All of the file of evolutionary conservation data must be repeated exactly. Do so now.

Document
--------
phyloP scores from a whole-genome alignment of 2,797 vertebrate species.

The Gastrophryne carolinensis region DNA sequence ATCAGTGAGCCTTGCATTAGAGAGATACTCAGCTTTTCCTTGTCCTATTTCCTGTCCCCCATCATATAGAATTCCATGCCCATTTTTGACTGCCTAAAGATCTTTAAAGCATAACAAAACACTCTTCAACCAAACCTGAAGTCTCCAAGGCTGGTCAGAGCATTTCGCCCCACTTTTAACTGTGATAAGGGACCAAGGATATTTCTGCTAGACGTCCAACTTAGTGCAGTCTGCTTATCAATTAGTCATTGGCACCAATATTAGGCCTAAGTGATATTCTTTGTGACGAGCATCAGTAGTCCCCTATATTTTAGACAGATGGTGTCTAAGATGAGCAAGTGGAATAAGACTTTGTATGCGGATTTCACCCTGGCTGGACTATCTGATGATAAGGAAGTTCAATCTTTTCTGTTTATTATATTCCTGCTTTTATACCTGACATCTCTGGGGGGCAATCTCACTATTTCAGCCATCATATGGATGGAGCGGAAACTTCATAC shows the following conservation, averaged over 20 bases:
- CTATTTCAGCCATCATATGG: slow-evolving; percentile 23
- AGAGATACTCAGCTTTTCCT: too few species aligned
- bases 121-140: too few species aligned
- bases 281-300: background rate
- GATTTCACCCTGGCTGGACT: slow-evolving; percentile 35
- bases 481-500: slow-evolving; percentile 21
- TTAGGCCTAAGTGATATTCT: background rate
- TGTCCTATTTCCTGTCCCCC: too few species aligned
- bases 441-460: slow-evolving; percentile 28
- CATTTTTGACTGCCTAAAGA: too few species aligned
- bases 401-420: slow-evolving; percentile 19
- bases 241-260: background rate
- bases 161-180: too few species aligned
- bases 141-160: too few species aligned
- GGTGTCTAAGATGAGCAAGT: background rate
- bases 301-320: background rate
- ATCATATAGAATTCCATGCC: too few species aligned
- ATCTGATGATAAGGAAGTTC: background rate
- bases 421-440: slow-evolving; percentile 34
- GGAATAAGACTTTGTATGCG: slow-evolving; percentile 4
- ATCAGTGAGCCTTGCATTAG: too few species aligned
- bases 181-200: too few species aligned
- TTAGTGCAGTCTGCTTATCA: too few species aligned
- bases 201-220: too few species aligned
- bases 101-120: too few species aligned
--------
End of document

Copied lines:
phyloP scores from a whole-genome alignment of 2,797 vertebrate species.

The Gastrophryne carolinensis region DNA sequence ATCAGTGAGCCTTGCATTAGAGAGATACTCAGCTTTTCCTTGTCCTATTTCCTGTCCCCCATCATATAGAATTCCATGCCCATTTTTGACTGCCTAAAGATCTTTAAAGCATAACAAAACACTCTTCAACCAAACCTGAAGTCTCCAAGGCTGGTCAGAGCATTTCGCCCCACTTTTAACTGTGATAAGGGACCAAGGATATTTCTGCTAGACGTCCAACTTAGTGCAGTCTGCTTATCAATTAGTCATTGGCACCAATATTAGGCCTAAGTGATATTCTTTGTGACGAGCATCAGTAGTCCCCTATATTTTAGACAGATGGTGTCTAAGATGAGCAAGTGGAATAAGACTTTGTATGCGGATTTCACCCTGGCTGGACTATCTGATGATAAGGAAGTTCAATCTTTTCTGTTTATTATATTCCTGCTTTTATACCTGACATCTCTGGGGGGCAATCTCACTATTTCAGCCATCATATGGATGGAGCGGAAACTTCATAC shows the following conservation, averaged over 20 bases:
- CTATTTCAGCCATCATATGG: slow-evolving; percentile 23
- AGAGATACTCAGCTTTTCCT: too few species aligned
- bases 121-140: too few species aligned
- bases 281-300: background rate
- GATTTCACCCTGGCTGGACT: slow-evolving; percentile 35
- bases 481-500: slow-evolving; percentile 21
- TTAGGCCTAAGTGATATTCT: background rate
- TGTCCTATTTCCTGTCCCCC: too few species aligned
- bases 441-460: slow-evolving; percentile 28
- CATTTTTGACTGCCTAAAGA: too few species aligned
- bases 401-420: slow-evolving; percentile 19
- bases 241-260: background rate
- bases 161-180: too few species aligned
- bases 141-160: too few species aligned
- GGTGTCTAAGATGAGCAAGT: background rate
- bases 301-320: background rate
- ATCATATAGAATTCCATGCC: too few species aligned
- ATCTGATGATAAGGAAGTTC: background rate
- bases 421-440: slow-evolving; percentile 34
- GGAATAAGACTTTGTATGCG: slow-evolving; percentile 4
- ATCAGTGAGCCTTGCATTAG: too few species aligned
- bases 181-200: too few species aligned
- TTAGTGCAGTCTGCTTATCA: too few species aligned
- bases 201-220: too few species aligned
- bases 101-120: too few species aligned